Owners will pay $500 for emergency fire calls to their homes, but not for false alarms.
Fire trucks in Minnetrista now will be followed by city invoices.
A new ordinance in the west metro city will charge homeowners $500 for fire service calls, but not for false alarms.
City Council members unanimously approved the new fee last week and said that it will provide a modest amount of revenue to offset the growing expense of fire protection.
“It’s a major cost to roll fire equipment out the door and to provide a high level of service to residents in need,” said Minnetrista City Administrator Mike Funk.
The city of about 6,700 people does not have its own fire department but spends about $500,000 annually in contracts to receive coverage from departments in nearby St. Bonifacius and Mound, he said.
The ordinance will raise only a small fraction of that, Funk said, because the city has about six house fires a year, on average.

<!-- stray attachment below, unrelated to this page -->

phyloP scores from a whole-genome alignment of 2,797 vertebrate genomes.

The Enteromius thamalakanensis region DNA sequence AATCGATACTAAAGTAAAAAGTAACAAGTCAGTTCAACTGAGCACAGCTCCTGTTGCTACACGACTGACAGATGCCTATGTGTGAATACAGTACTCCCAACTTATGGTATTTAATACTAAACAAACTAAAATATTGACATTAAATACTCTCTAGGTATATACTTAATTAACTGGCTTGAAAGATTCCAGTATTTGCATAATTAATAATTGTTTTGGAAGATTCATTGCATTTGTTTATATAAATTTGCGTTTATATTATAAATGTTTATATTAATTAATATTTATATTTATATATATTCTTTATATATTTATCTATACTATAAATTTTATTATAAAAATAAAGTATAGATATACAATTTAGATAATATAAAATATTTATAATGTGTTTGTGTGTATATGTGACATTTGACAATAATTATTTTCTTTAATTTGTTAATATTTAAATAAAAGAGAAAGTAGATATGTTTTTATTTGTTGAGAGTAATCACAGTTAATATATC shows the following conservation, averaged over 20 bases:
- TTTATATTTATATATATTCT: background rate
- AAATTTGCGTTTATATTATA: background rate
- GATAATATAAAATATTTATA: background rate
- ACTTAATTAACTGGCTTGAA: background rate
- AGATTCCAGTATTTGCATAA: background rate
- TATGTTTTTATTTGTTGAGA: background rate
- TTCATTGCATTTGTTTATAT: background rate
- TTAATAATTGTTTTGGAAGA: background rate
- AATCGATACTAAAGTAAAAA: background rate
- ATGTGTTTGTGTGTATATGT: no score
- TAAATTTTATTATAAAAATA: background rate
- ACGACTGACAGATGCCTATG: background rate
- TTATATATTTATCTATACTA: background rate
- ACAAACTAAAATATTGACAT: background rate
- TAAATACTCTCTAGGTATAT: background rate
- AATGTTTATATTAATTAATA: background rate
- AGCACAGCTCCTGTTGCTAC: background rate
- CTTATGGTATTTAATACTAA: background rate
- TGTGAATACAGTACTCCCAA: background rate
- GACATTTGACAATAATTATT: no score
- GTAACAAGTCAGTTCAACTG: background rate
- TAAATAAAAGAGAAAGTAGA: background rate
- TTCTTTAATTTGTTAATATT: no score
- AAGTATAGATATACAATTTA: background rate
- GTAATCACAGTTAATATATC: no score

The new fee would apply only to structural fires, said City Council Member Bob Christians, and not to false alarms, car fires, smoke detectors or security alarms.
“It would not apply to anything except when, in fact, there is a real fire where the fire department goes out and pulls the hoses and puts out the fire,” he said.
Christians said that many of the major home insurance companies will cover the $500 fee as part of a larger claim, but that homeowners should always check their policies to be sure.
“Procedurally, it’s pretty straightforward,” said Funk. “If a resident has a structure fire, the city sends a $500 invoice, the homeowner hands it over to the insurance company, and the insurance company reimburses the city.”
Homeowners will need to pay the fee if they don’t have insurance coverage, he said, or if insurance companies refuse.
The ordinance also authorizes the city to add the fee to an owner’s property tax if it is not paid for any reason and becomes delinquent.
Funk said that state legislators in 2003 gave cities the authority to charge fees for emergency services, including fire protection.
A few cities around the state have passed similar ordinances that charge residents for fire calls, he said, but Minnetrista is apparently the first to do so in the metro area. The other cities include Montgomery, Olivia, Perham, Breezy Point and Mora.
“As far as I’ve heard, those cities have not had any issues collecting the fee,” Funk said.
Tom Meersman • 612-673-7388